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Do you understand brain injuries well enough to argue a case?

For the typical personal injury attorney, medical knowledge is often a secondary concern. The primary issue for most personal injury attorneys will be establishing legal grounds for bringing a lawsuit against someone who causes injury or harm to other people. After all, that ability is why your client retained your services.

When an injury is visibly apparent, such as a broken bone or a spinal cord injury, it doesn't take much medical knowledge to convince the jury of the injury's severity and the financial impact it may have on your client. When the injury is invisible, as is the case with traumatic brain injuries (TBIs), it can be harder to sway a jury and make them understand the dire impact these injuries can have on a victim.

That lack of understanding could end up costing your client substantially when it comes time for a verdict in your personal injury case. You should take steps immediately when you accept a client with a TBI to help ensure you can adequately argue their case for compensation, such as obtaining the help of an attorney with experience in TBI cases.

Medical knowledge is necessary when building a strong TBI case

When the jury can't see visible signs of an injury, they may struggle to understand how a client with a brain injury has suffered losses. The victim may look healthy and may not have any obvious external symptoms related to their TBI.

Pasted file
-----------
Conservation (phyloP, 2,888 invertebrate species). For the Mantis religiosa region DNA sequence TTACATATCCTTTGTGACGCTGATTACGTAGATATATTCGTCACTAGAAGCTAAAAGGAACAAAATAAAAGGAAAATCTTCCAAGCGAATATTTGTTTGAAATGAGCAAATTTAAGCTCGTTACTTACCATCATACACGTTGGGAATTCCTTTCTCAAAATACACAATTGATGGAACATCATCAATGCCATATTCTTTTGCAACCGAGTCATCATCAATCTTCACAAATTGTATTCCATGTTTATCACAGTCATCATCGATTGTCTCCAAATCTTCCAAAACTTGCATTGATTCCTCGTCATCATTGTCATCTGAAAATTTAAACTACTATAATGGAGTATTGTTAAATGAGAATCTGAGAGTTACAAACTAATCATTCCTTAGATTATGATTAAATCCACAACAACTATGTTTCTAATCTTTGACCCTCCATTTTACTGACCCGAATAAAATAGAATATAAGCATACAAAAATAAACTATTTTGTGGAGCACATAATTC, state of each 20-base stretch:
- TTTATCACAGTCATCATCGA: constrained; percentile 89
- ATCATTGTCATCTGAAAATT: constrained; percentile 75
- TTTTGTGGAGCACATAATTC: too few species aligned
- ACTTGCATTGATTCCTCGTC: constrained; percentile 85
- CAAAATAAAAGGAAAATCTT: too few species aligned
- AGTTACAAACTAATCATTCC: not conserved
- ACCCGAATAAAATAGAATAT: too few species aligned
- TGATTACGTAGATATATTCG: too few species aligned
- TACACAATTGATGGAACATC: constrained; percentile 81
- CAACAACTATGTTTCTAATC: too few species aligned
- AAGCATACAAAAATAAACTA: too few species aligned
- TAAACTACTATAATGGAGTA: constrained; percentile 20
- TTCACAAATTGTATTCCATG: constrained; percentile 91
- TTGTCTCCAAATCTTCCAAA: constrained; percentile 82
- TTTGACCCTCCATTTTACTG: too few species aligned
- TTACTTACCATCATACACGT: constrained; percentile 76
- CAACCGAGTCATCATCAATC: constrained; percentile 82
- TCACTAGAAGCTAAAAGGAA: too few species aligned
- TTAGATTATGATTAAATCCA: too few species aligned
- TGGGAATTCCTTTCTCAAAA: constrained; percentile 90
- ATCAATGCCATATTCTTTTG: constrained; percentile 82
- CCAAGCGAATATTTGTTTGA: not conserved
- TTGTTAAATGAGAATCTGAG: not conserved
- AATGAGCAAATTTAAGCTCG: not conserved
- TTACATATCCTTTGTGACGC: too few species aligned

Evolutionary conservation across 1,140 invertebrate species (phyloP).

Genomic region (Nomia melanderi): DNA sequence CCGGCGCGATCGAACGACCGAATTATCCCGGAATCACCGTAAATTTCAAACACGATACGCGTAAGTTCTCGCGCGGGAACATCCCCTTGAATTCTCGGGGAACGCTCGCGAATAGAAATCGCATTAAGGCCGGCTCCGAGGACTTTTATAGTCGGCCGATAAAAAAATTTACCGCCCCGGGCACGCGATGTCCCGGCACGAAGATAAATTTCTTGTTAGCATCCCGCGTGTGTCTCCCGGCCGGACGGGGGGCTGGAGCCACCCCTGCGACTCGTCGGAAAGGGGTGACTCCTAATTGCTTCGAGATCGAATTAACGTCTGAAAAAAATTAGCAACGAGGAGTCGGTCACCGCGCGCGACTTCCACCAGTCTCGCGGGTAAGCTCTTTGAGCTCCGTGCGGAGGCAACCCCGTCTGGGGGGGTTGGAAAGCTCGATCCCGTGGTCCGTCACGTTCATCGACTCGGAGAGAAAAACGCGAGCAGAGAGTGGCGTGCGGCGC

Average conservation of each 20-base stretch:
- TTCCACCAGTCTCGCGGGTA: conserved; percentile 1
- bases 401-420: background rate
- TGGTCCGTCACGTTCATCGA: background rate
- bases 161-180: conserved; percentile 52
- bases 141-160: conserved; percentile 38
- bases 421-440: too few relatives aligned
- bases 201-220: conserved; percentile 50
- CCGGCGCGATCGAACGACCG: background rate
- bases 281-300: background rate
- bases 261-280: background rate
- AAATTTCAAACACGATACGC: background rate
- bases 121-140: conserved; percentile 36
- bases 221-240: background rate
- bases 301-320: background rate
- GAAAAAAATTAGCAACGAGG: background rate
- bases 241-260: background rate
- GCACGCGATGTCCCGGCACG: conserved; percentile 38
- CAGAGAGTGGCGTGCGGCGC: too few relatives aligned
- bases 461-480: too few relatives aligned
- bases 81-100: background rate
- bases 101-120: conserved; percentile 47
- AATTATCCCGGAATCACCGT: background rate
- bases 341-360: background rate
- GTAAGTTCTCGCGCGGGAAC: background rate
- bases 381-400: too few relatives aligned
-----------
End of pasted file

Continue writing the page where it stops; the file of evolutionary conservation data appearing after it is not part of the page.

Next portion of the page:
Many times, the consequences of TBI relate to mental function and performance. Issues with cognition, memory, mood, personality and problem solving are all possible. Even one of these symptoms could prevent someone from returning to the same line of work.

Unfortunately for those with TBIs, it is common to experience a mixture of different symptoms related to cognition and function. A person who otherwise looks healthy may, in fact, require daily support just to remember how to properly provide self care.

You don't need to become a TBI expert to argue a case

Brain injuries are severe, but they are also less common than other injuries. While you want to do the best you can for a client who needs compensation to offset the damage caused by a TBI, you shouldn't have to become a medical expert on the human brain in order to do so.

Working with an outside expert who has legal knowledge and experience arguing cases involving TBIs can help ensure that your client receives adequate legal support without the requirement to learn a large amount of new information. Working with an attorney who has a lot of experience in arguing and developing TBI cases can improve your chances of success and may even result in a larger compensation award for your client.

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Cohen's Counsel
P.O. Box 465
Bethel, VT 05032

Phone: 802-234-8365
Fax: 602-926-0376

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